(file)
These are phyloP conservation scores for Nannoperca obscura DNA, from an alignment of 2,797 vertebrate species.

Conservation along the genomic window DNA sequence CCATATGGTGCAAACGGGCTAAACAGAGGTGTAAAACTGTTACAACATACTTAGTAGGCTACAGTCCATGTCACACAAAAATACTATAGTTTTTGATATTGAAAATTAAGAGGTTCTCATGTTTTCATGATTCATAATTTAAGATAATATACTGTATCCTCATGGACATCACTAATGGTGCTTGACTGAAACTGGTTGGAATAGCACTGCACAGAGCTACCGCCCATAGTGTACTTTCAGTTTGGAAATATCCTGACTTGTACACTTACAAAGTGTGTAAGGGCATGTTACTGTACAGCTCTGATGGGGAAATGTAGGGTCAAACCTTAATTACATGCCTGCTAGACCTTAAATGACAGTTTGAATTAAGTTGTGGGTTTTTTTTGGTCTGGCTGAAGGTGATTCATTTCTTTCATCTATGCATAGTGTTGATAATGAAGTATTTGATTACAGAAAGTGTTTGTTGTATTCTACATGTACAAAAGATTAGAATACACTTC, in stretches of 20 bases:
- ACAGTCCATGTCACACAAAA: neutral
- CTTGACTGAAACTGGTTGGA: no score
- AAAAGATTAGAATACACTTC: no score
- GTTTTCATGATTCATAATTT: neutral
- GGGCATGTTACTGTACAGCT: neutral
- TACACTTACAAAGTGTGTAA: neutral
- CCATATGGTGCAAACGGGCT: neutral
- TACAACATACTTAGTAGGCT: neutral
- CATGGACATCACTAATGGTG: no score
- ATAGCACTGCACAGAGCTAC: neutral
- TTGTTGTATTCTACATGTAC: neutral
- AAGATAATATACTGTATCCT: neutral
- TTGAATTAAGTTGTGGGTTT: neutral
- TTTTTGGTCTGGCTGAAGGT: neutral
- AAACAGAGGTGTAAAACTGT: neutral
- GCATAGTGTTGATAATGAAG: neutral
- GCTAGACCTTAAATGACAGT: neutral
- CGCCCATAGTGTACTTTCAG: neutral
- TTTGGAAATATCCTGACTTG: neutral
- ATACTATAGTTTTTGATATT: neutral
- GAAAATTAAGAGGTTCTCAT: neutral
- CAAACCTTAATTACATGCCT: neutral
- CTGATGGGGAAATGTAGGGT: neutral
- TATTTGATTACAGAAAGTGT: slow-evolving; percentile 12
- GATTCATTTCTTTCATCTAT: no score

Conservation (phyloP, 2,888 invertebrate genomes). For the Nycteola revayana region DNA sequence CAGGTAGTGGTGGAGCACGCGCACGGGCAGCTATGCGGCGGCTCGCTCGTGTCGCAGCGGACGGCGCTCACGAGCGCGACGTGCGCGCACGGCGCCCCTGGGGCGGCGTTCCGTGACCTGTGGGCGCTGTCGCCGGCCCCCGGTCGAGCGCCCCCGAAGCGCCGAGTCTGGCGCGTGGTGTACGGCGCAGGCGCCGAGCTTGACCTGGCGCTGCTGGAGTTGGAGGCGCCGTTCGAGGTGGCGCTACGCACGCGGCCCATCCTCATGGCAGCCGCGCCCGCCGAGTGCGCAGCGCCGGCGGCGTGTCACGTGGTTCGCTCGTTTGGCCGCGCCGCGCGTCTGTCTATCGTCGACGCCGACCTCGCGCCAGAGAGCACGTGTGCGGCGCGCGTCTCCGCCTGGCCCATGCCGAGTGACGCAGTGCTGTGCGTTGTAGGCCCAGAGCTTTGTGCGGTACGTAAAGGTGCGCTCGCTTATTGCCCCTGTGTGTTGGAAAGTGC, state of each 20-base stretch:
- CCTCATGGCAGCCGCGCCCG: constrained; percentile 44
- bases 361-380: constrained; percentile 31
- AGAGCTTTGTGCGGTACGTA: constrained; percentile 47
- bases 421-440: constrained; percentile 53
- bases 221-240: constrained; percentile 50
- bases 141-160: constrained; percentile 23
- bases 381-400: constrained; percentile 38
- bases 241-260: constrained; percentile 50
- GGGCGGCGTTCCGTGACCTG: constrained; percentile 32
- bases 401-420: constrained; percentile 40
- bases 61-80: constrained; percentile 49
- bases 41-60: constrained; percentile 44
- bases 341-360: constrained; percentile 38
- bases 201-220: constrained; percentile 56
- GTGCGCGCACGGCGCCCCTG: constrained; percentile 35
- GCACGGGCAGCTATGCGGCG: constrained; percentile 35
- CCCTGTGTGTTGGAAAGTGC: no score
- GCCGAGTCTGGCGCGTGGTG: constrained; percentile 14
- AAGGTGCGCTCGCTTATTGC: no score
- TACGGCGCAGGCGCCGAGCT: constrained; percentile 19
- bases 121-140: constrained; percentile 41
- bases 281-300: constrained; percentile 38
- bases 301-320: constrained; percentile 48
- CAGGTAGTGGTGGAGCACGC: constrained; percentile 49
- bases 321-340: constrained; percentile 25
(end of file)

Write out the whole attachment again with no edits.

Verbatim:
These are phyloP conservation scores for Nannoperca obscura DNA, from an alignment of 2,797 vertebrate species.

Conservation along the genomic window DNA sequence CCATATGGTGCAAACGGGCTAAACAGAGGTGTAAAACTGTTACAACATACTTAGTAGGCTACAGTCCATGTCACACAAAAATACTATAGTTTTTGATATTGAAAATTAAGAGGTTCTCATGTTTTCATGATTCATAATTTAAGATAATATACTGTATCCTCATGGACATCACTAATGGTGCTTGACTGAAACTGGTTGGAATAGCACTGCACAGAGCTACCGCCCATAGTGTACTTTCAGTTTGGAAATATCCTGACTTGTACACTTACAAAGTGTGTAAGGGCATGTTACTGTACAGCTCTGATGGGGAAATGTAGGGTCAAACCTTAATTACATGCCTGCTAGACCTTAAATGACAGTTTGAATTAAGTTGTGGGTTTTTTTTGGTCTGGCTGAAGGTGATTCATTTCTTTCATCTATGCATAGTGTTGATAATGAAGTATTTGATTACAGAAAGTGTTTGTTGTATTCTACATGTACAAAAGATTAGAATACACTTC, in stretches of 20 bases:
- ACAGTCCATGTCACACAAAA: neutral
- CTTGACTGAAACTGGTTGGA: no score
- AAAAGATTAGAATACACTTC: no score
- GTTTTCATGATTCATAATTT: neutral
- GGGCATGTTACTGTACAGCT: neutral
- TACACTTACAAAGTGTGTAA: neutral
- CCATATGGTGCAAACGGGCT: neutral
- TACAACATACTTAGTAGGCT: neutral
- CATGGACATCACTAATGGTG: no score
- ATAGCACTGCACAGAGCTAC: neutral
- TTGTTGTATTCTACATGTAC: neutral
- AAGATAATATACTGTATCCT: neutral
- TTGAATTAAGTTGTGGGTTT: neutral
- TTTTTGGTCTGGCTGAAGGT: neutral
- AAACAGAGGTGTAAAACTGT: neutral
- GCATAGTGTTGATAATGAAG: neutral
- GCTAGACCTTAAATGACAGT: neutral
- CGCCCATAGTGTACTTTCAG: neutral
- TTTGGAAATATCCTGACTTG: neutral
- ATACTATAGTTTTTGATATT: neutral
- GAAAATTAAGAGGTTCTCAT: neutral
- CAAACCTTAATTACATGCCT: neutral
- CTGATGGGGAAATGTAGGGT: neutral
- TATTTGATTACAGAAAGTGT: slow-evolving; percentile 12
- GATTCATTTCTTTCATCTAT: no score

Conservation (phyloP, 2,888 invertebrate genomes). For the Nycteola revayana region DNA sequence CAGGTAGTGGTGGAGCACGCGCACGGGCAGCTATGCGGCGGCTCGCTCGTGTCGCAGCGGACGGCGCTCACGAGCGCGACGTGCGCGCACGGCGCCCCTGGGGCGGCGTTCCGTGACCTGTGGGCGCTGTCGCCGGCCCCCGGTCGAGCGCCCCCGAAGCGCCGAGTCTGGCGCGTGGTGTACGGCGCAGGCGCCGAGCTTGACCTGGCGCTGCTGGAGTTGGAGGCGCCGTTCGAGGTGGCGCTACGCACGCGGCCCATCCTCATGGCAGCCGCGCCCGCCGAGTGCGCAGCGCCGGCGGCGTGTCACGTGGTTCGCTCGTTTGGCCGCGCCGCGCGTCTGTCTATCGTCGACGCCGACCTCGCGCCAGAGAGCACGTGTGCGGCGCGCGTCTCCGCCTGGCCCATGCCGAGTGACGCAGTGCTGTGCGTTGTAGGCCCAGAGCTTTGTGCGGTACGTAAAGGTGCGCTCGCTTATTGCCCCTGTGTGTTGGAAAGTGC, state of each 20-base stretch:
- CCTCATGGCAGCCGCGCCCG: constrained; percentile 44
- bases 361-380: constrained; percentile 31
- AGAGCTTTGTGCGGTACGTA: constrained; percentile 47
- bases 421-440: constrained; percentile 53
- bases 221-240: constrained; percentile 50
- bases 141-160: constrained; percentile 23
- bases 381-400: constrained; percentile 38
- bases 241-260: constrained; percentile 50
- GGGCGGCGTTCCGTGACCTG: constrained; percentile 32
- bases 401-420: constrained; percentile 40
- bases 61-80: constrained; percentile 49
- bases 41-60: constrained; percentile 44
- bases 341-360: constrained; percentile 38
- bases 201-220: constrained; percentile 56
- GTGCGCGCACGGCGCCCCTG: constrained; percentile 35
- GCACGGGCAGCTATGCGGCG: constrained; percentile 35
- CCCTGTGTGTTGGAAAGTGC: no score
- GCCGAGTCTGGCGCGTGGTG: constrained; percentile 14
- AAGGTGCGCTCGCTTATTGC: no score
- TACGGCGCAGGCGCCGAGCT: constrained; percentile 19
- bases 121-140: constrained; percentile 41
- bases 281-300: constrained; percentile 38
- bases 301-320: constrained; percentile 48
- CAGGTAGTGGTGGAGCACGC: constrained; percentile 49
- bases 321-340: constrained; percentile 25